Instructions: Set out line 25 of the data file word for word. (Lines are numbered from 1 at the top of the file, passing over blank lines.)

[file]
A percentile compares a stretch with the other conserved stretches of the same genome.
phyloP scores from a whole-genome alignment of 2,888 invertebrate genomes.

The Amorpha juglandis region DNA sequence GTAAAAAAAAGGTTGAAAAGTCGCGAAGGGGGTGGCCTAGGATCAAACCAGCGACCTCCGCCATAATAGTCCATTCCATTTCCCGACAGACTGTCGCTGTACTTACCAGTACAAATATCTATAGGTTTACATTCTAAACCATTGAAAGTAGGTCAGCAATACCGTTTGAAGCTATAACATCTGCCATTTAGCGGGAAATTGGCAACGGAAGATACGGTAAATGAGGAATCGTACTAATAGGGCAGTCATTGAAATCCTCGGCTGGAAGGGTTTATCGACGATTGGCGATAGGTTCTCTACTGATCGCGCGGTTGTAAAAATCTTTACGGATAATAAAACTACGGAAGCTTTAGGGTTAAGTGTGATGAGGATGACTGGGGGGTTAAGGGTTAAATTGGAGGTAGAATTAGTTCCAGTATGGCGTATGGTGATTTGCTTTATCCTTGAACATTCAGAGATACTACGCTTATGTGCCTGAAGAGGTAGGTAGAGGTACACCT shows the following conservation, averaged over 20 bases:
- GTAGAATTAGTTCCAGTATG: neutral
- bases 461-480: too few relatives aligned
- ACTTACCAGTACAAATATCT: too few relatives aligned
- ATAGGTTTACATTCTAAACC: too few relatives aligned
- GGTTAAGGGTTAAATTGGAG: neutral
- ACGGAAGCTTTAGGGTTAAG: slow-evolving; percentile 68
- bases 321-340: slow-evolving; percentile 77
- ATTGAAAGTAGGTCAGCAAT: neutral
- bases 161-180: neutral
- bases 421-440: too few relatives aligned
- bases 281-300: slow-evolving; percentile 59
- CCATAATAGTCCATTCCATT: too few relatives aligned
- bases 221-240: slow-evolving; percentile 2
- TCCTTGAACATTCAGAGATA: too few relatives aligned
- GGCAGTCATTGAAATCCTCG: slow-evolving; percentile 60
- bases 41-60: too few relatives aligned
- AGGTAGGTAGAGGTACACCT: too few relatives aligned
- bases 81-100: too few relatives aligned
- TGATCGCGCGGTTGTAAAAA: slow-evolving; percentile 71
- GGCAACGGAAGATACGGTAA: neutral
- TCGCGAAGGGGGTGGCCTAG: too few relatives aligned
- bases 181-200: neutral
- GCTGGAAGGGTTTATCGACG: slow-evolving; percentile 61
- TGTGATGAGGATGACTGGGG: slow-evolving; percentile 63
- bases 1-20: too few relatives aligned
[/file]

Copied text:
- bases 181-200: neutral